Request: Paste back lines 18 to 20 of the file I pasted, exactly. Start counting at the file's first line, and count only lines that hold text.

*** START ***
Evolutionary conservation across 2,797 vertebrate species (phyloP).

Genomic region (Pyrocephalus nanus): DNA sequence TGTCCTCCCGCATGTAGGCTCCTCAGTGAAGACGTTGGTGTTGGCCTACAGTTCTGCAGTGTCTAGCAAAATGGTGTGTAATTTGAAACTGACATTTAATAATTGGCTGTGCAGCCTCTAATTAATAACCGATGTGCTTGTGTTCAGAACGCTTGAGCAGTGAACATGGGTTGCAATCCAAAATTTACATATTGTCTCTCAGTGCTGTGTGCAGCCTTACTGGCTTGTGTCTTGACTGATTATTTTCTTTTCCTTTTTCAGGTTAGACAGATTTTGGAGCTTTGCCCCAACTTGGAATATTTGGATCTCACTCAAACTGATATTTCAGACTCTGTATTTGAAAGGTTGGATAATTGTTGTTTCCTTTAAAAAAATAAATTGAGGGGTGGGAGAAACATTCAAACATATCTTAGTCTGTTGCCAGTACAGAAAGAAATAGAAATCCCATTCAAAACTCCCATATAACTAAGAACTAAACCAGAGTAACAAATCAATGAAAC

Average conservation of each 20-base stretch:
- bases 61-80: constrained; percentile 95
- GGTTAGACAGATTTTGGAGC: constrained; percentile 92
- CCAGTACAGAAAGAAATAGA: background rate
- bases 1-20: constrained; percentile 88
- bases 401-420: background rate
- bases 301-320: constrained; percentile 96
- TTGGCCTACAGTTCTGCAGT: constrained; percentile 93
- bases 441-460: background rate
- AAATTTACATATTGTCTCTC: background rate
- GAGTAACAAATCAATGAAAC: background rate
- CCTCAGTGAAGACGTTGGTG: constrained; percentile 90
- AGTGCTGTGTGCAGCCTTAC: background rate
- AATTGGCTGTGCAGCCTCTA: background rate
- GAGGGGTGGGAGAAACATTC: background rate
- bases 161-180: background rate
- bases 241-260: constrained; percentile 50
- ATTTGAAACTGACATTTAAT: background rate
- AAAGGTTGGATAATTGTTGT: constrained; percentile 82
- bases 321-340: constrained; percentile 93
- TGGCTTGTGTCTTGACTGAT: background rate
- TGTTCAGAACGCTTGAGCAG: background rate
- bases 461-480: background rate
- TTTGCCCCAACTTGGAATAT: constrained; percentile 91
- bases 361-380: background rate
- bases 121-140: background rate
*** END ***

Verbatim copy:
- bases 161-180: background rate
- bases 241-260: constrained; percentile 50
- ATTTGAAACTGACATTTAAT: background rate